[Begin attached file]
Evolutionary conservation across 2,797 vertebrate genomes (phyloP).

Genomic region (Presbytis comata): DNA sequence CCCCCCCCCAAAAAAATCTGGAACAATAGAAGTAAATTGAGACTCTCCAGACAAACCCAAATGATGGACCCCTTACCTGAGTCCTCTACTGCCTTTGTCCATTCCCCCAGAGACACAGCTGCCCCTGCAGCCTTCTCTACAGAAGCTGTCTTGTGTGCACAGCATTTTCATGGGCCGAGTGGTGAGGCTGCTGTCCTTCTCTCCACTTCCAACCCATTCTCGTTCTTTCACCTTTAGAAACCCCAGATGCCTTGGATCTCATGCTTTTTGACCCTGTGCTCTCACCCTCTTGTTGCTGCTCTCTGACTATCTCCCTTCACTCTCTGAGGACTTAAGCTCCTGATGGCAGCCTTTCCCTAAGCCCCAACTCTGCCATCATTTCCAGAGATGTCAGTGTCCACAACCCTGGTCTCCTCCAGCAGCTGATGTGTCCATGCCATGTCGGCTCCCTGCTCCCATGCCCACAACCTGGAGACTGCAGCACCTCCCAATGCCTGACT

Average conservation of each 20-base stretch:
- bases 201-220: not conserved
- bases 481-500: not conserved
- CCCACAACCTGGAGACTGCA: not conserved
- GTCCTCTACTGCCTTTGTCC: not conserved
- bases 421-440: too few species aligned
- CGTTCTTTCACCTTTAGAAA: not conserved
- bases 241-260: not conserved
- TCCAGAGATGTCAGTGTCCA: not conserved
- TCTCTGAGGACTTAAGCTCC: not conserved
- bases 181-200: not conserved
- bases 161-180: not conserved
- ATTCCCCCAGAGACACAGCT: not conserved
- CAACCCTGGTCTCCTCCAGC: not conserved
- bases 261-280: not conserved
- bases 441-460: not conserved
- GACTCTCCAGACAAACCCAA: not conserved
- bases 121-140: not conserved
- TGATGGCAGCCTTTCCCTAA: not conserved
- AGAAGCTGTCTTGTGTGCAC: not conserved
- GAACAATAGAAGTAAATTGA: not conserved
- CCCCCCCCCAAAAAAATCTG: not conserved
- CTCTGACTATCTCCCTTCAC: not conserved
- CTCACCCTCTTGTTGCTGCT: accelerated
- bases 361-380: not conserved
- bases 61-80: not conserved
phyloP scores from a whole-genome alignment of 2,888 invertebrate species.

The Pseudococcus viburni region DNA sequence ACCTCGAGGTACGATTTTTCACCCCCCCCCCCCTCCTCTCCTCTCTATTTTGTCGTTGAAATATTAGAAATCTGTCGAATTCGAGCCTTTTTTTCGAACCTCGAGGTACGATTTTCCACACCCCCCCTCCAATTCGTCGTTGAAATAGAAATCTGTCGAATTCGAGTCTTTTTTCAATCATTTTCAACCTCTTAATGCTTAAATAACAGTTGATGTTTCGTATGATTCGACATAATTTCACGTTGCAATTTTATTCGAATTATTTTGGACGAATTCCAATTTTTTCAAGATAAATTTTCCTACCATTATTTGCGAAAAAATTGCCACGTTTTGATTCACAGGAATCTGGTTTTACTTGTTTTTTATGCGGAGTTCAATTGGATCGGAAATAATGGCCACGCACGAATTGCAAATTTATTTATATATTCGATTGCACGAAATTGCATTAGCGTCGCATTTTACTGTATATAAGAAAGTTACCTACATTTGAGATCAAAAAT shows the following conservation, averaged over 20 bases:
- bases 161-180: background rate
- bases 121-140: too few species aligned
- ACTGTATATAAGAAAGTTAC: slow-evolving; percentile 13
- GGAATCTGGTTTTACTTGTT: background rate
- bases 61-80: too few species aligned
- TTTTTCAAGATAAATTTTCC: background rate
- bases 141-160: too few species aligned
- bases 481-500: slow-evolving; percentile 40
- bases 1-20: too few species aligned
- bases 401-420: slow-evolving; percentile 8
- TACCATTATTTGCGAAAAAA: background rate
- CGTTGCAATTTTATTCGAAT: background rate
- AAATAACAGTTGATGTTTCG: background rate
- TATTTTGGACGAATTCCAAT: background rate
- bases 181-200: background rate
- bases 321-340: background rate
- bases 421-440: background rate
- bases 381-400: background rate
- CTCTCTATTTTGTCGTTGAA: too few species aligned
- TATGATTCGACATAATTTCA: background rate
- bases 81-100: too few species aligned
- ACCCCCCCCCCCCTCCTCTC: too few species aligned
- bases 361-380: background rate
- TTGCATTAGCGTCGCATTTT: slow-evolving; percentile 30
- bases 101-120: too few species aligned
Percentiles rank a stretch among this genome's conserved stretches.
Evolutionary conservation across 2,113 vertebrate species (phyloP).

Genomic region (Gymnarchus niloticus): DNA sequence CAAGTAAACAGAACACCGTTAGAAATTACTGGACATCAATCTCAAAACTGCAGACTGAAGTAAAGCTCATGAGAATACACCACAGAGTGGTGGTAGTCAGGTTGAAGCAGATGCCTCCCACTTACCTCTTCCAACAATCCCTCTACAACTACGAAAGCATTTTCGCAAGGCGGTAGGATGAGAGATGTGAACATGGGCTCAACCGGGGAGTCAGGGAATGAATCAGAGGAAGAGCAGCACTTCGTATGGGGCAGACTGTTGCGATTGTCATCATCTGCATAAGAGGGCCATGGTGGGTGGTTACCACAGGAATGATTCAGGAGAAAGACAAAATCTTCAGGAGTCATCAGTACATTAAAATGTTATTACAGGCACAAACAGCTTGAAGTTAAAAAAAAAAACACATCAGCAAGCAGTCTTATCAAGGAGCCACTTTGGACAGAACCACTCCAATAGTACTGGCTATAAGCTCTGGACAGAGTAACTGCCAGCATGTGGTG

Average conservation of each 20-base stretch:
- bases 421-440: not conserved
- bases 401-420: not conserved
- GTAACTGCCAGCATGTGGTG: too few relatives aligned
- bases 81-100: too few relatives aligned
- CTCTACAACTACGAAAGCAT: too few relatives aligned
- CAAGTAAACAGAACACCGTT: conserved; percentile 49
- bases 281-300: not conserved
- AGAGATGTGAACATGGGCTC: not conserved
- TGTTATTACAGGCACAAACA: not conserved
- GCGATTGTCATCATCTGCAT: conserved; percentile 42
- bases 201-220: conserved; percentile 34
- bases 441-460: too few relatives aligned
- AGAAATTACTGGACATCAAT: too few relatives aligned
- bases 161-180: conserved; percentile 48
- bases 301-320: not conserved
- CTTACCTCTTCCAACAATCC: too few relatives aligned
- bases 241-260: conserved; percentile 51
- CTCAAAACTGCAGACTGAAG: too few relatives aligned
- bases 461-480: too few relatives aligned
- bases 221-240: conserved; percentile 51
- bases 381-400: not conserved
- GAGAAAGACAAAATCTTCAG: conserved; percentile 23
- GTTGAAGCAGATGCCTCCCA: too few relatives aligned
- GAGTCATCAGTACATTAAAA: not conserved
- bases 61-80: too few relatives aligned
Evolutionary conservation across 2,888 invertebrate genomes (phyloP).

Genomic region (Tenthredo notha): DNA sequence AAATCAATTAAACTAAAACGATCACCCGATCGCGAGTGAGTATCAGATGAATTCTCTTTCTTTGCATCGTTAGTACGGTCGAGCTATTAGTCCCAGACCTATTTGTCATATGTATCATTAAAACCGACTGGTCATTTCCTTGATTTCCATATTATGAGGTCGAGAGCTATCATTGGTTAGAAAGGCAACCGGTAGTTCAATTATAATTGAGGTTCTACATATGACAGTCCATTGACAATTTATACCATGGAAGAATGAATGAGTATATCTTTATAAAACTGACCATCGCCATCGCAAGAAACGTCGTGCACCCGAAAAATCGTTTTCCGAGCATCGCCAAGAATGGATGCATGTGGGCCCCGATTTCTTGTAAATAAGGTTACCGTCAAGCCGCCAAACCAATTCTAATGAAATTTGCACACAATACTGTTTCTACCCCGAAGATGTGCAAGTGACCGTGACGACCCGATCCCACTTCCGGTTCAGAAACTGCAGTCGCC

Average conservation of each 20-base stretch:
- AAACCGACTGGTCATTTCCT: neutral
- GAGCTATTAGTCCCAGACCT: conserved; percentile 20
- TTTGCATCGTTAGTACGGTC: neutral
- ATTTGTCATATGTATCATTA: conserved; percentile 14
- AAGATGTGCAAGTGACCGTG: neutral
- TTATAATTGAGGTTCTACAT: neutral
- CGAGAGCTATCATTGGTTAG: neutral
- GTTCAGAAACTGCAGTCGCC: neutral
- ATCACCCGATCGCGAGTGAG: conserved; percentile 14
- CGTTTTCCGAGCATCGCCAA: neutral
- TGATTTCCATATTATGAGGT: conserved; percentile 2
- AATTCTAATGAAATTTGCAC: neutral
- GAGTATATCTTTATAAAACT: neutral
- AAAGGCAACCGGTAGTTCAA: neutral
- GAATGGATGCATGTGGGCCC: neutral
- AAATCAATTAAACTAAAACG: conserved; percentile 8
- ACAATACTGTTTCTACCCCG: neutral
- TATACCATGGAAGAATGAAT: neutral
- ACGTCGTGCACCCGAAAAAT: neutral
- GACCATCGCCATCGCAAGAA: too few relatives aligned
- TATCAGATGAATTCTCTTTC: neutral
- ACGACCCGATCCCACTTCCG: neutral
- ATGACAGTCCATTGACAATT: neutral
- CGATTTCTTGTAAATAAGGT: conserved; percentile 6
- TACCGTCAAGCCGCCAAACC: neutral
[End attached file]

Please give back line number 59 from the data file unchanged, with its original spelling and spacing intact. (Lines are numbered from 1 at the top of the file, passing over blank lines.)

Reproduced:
Average conservation of each 20-base stretch: